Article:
Bonus Bonds FAQ: Call for 804,000 Kiwis to redeem Bonus Bonds after scheme winds up – Newshub

Approximately 804,000 Kiwis have money sitting in Bonus Bonds and are yet to provide their account details to have them redeemed, ANZ says.

Launched by the Government through the Post Office in 1970, bondholders didn’t receive interest. Investment returns were instead returned to bondholders as prizes. Each eligible Bonus Bond gave bondholders one entry into the monthly prize draw, where the top prize was $1 million.

The scheme started to wind up in October 2020. Bondholders had the option to either redeem their Bonus Bonds before the wind-up or keep their money locked in, where they would be entitled to a share of the reserves, after expenses, when the scheme was wound up.

ANZ said on Tuesday it’s now waiting on around 804,000 bondholders to get in touch with their account details. This includes people who may have purchased Bonus Bonds a long time ago, or received them as a gift.

To help bondholders understand the process for getting their money back, Newshub asked ANZ to answer basic questions about getting the money back. 

Q1. Why did Bonus Bonds end?

After over five decades of Bonus Bonds, ANZ Investment Services (NZ) Ltd announced on August 26, 2020 that it would stop accepting new investments. ANZ managing director retail and business banking, Ben Kelleher, said low interest rates “continued to reduce the prize pool”.  

Q2. How much do bondholders receive?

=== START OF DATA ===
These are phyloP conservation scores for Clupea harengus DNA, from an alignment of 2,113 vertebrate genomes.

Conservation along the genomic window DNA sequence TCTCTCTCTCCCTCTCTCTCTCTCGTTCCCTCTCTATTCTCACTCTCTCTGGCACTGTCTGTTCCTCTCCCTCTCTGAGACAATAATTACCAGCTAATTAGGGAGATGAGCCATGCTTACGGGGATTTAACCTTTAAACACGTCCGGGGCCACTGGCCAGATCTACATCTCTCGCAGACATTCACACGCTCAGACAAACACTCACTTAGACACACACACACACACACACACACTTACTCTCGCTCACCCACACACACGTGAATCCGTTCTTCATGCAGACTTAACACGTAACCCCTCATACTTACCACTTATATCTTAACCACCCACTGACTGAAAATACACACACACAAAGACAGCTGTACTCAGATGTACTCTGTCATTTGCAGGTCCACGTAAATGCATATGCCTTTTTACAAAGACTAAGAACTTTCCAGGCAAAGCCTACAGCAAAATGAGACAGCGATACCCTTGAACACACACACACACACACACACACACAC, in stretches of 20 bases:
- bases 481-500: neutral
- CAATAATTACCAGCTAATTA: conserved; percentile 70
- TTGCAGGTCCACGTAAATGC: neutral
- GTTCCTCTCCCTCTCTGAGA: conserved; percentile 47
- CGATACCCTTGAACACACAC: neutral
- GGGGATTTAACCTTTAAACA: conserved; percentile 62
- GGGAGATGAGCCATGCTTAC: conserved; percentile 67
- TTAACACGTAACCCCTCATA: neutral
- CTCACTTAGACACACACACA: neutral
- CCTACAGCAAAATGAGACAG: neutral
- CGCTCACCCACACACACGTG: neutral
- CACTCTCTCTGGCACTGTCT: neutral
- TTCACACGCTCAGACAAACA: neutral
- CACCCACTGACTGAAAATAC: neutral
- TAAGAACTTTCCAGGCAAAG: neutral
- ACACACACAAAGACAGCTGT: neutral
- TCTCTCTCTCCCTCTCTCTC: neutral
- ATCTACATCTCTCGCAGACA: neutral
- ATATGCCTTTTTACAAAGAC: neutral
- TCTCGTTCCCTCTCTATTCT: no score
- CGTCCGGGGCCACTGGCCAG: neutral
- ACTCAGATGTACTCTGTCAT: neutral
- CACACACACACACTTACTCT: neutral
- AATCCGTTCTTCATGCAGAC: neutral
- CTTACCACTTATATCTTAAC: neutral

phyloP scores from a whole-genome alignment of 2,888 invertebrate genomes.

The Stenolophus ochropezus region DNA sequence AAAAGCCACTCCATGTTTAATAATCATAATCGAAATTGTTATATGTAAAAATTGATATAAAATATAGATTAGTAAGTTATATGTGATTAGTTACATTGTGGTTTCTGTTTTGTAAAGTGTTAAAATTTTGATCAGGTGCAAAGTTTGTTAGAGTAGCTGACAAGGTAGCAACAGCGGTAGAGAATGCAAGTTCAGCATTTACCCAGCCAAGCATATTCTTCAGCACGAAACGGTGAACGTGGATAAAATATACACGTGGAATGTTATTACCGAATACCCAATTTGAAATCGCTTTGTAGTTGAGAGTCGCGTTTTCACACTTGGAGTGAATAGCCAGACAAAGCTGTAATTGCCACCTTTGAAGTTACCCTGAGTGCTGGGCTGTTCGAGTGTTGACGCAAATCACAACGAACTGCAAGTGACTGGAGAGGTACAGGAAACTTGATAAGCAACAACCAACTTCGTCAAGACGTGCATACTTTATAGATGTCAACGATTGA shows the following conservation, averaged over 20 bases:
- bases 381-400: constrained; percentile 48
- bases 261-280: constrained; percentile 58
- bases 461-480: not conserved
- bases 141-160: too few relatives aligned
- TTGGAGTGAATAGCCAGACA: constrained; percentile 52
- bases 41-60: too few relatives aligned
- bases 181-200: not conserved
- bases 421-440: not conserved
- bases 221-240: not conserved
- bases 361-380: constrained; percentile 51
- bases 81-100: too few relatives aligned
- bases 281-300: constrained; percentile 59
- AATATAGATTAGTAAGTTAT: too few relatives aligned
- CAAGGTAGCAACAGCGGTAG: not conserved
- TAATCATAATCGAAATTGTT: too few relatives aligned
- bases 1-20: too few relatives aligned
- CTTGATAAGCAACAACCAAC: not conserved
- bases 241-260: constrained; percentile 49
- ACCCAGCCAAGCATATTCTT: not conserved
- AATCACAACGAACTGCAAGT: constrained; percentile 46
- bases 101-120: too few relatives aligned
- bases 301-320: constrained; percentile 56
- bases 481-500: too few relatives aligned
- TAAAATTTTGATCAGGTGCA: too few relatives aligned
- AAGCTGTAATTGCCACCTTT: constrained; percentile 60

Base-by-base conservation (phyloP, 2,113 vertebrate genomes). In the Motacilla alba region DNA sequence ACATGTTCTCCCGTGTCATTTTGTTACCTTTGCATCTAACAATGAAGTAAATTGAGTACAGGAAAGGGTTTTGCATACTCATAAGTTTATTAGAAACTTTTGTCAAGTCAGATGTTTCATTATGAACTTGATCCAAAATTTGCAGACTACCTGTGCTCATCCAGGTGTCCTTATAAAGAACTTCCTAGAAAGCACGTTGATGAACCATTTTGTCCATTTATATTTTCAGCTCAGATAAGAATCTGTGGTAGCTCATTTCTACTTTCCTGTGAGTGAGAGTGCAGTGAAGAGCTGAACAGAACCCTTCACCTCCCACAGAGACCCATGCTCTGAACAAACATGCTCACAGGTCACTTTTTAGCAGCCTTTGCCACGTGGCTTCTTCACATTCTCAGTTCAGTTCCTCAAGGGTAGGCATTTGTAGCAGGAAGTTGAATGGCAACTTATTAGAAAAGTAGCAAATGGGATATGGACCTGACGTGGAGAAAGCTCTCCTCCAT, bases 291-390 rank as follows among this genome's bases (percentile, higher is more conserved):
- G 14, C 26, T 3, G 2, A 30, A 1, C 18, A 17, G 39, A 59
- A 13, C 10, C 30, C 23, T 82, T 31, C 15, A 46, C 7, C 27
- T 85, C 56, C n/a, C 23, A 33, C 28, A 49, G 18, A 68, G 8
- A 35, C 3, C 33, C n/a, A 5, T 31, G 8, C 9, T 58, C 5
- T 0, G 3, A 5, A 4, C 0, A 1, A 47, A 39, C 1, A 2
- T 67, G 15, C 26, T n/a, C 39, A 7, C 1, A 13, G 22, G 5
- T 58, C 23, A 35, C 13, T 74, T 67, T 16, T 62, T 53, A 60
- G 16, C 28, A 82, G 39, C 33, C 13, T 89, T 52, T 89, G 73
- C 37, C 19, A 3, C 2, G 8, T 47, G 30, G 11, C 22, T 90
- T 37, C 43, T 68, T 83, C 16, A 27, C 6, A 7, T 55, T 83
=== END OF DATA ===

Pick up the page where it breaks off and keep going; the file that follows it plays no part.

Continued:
Bondholders who stayed in the scheme through the wind-up process will be paid $1.10 per Bonus Bond, ANZ NZ managing director of personal banking Ben Kelleher, confirms.

“Another small payment may be paid next year if there are remaining funds to be distributed,” Kelleher said.

Q3. Is there a deadline for getting Bonus Bonds redeemed?

Unclaimed money will be passed to the Treasury, ANZ said. A date has not yet been set.

Anyone who thinks they have Bonus Bonds is encouraged to contact ANZ “now or early in the New Year”.

Q4. What’s the process for getting Bonus Bonds credited to an account?

For those who haven’t already, bondholders are asked to get in touch with ANZ to confirm their bank account details for funds to be paid into.

“This is because even though we hold account information for many bondholders, we need to be sure payment is made to the account the customer wants the funds paid to,” Kelleher said.

Q5. How long does it take for Bonus Bonds to be credited to accounts?

For those among the 232,000 bondholders who have already provided their account details, ANZ said it expects to make a payment by Christmas.

For bondholders still to get in touch with their details, an ANZ spokesperson said payments will “continue to be processed weekly, until completion of the wind-up.”

Bondholders could talk to the team about what form of identification is required, and what information is available already, Kelleher said.

Q6. What is the process for people who think they have Bonus Bonds, but have no records?

There may be people who have forgotten about Bonus Bonds they received as a child, or as a gift.

Anyone who thinks they may have Bonus Bonds stashed away are encouraged to contact ANZ.

“If you don’t have any records please think about any past addresses that you lived at, any name changes (such as maiden names) or the name of the person who may have purchased them for you and give us a call,” Kelleher said.

Bondholders can contact 0800 266 374, or visit the Bonus Bonds website for more information.